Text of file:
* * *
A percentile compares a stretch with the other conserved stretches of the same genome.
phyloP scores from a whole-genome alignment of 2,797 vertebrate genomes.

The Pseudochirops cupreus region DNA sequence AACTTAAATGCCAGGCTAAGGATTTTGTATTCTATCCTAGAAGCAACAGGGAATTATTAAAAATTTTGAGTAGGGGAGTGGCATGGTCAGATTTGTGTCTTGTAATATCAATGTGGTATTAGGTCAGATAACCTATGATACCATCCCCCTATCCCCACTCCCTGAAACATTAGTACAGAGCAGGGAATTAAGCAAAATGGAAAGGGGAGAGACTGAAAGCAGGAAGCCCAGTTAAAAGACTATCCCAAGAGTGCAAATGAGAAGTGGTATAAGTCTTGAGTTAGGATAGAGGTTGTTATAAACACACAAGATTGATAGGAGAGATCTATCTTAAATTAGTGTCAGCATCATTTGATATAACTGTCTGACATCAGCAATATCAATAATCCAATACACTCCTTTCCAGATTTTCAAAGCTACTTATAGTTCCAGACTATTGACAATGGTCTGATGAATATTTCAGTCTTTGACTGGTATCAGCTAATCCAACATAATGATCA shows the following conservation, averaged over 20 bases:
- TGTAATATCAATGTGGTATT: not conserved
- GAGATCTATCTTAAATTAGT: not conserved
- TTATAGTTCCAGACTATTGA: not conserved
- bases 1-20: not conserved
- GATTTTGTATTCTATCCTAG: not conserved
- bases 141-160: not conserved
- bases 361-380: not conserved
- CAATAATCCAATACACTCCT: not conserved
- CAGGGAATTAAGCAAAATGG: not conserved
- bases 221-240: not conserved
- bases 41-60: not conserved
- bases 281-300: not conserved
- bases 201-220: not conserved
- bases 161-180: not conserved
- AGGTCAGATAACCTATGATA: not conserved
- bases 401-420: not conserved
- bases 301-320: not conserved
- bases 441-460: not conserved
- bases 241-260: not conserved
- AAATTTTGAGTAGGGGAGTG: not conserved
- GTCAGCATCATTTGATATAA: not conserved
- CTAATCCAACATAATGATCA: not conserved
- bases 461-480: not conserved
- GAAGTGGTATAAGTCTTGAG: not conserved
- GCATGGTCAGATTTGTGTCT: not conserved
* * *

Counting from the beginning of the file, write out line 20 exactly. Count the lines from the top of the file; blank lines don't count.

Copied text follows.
- bases 301-320: not conserved